several styles of carpet.  They were happy Women's weaving cooperative showroom, Ain Drahamto demonstrate their work for the camera and for those who are interested they have a showroom/boutique, where they are happy to sell the finished product.

Before supper a couple of us walked to the Internet and had yet another instance where the guy at the next computer told us “Americans good! Bush bad!”, with the appropriate inflection and thumbs up/thumbs down gestures.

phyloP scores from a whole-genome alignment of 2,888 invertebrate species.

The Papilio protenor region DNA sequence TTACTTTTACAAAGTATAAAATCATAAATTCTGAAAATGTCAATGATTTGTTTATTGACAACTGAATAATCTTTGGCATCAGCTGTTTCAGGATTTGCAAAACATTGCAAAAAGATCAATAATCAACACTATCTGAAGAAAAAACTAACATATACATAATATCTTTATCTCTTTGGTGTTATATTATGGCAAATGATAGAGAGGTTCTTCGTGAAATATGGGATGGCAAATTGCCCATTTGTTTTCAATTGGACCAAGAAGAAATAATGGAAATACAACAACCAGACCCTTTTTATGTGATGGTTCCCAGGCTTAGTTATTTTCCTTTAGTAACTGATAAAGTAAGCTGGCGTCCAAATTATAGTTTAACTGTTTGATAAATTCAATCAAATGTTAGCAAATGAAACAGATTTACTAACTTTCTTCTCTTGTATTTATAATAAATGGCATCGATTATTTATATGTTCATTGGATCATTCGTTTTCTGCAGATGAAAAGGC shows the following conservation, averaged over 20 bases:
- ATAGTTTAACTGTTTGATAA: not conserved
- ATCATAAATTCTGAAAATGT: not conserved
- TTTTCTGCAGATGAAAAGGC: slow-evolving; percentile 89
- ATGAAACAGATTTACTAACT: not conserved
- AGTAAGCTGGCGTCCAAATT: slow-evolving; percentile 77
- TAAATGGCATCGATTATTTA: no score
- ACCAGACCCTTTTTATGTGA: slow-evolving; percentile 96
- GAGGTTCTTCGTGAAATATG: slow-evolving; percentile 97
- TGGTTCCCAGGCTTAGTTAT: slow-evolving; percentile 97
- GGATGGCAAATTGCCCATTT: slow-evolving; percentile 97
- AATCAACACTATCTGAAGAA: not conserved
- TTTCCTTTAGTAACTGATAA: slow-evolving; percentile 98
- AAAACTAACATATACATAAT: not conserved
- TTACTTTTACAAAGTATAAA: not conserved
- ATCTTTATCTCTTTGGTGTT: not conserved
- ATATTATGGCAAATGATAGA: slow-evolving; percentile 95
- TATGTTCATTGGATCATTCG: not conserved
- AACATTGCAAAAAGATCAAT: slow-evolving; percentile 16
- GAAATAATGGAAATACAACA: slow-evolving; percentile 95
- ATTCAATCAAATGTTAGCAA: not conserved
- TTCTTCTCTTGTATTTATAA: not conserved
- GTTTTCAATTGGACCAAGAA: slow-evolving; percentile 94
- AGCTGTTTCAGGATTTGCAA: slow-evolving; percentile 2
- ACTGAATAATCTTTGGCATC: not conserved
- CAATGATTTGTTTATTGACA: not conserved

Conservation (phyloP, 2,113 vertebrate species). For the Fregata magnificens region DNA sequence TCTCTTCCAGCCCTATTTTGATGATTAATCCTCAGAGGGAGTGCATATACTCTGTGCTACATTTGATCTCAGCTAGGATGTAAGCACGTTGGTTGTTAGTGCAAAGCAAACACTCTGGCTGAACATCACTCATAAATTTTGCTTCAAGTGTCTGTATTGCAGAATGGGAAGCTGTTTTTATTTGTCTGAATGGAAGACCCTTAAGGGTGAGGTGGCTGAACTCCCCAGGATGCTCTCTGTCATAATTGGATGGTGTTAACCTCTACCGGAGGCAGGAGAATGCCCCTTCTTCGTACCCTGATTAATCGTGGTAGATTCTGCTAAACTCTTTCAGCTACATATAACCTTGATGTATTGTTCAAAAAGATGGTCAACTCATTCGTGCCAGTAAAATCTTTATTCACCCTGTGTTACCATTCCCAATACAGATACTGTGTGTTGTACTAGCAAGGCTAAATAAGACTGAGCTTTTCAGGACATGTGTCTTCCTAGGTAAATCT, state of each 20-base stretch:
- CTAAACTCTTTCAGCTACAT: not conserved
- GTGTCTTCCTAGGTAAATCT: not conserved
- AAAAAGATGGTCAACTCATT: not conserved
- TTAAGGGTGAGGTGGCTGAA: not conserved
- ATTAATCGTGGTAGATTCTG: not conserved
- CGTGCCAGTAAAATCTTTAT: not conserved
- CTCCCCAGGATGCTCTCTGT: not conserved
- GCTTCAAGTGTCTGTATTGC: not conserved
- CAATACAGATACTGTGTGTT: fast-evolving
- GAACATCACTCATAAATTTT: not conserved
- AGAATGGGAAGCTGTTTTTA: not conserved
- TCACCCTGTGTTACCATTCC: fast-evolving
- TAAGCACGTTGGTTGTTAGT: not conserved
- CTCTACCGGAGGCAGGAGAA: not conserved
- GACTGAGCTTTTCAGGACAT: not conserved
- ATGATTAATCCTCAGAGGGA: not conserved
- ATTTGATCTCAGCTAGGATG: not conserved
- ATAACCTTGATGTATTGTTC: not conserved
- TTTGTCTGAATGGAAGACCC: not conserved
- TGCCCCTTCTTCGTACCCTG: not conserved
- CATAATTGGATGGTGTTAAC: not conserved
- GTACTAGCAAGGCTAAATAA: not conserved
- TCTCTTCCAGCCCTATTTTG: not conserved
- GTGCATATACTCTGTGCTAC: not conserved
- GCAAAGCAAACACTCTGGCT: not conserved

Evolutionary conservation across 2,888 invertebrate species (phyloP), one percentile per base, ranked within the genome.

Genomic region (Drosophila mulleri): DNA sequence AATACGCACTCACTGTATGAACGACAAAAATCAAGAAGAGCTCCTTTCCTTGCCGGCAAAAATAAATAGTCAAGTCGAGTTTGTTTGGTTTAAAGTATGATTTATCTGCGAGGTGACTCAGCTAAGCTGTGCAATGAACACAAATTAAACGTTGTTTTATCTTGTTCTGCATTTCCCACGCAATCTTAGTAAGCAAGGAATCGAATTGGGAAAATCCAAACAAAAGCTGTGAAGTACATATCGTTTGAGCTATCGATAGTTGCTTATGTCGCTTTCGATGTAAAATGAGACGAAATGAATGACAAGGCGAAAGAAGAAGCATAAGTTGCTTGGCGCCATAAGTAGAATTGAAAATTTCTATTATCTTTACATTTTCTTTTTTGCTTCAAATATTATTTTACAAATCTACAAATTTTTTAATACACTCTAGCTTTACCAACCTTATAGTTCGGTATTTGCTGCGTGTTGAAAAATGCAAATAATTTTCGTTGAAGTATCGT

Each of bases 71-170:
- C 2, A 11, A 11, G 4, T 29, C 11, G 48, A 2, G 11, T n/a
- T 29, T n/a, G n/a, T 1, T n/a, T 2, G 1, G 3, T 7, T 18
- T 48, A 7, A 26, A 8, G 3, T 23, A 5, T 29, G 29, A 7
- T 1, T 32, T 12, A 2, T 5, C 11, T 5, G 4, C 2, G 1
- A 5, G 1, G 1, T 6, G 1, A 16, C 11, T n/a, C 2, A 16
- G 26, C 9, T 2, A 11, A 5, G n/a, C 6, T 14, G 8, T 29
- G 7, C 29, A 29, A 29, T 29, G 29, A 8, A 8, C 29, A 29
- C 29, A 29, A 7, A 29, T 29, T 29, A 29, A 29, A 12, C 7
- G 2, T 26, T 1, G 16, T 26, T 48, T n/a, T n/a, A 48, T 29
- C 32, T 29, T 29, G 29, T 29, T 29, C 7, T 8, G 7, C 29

Fire place in the common room at "hunting lodge" (Beau Sejour Hotel), Ain Draham Couscous Royal, Beau Sejour Hotel, Ain DrahamSupper at the hotel consisted of hot soup, a briq, chicken couscous royal, and strawberries for dessert. In keeping with the area’s sporting history of the area and the hotel, Macassin (wild boar), in the common room at "hunting lodge" (Beau Sejour Hotel), Ain Drahamtwo large boar hides with heads hang on the wall.  Although the tourist literature still mentions boar hunting in the Khroumirie Mountains, a conversations with the lodge keeper would suggest that they are mostly hunted out.  You best chance to see a boar then is in the lobby of the Beau Sejour Hotel.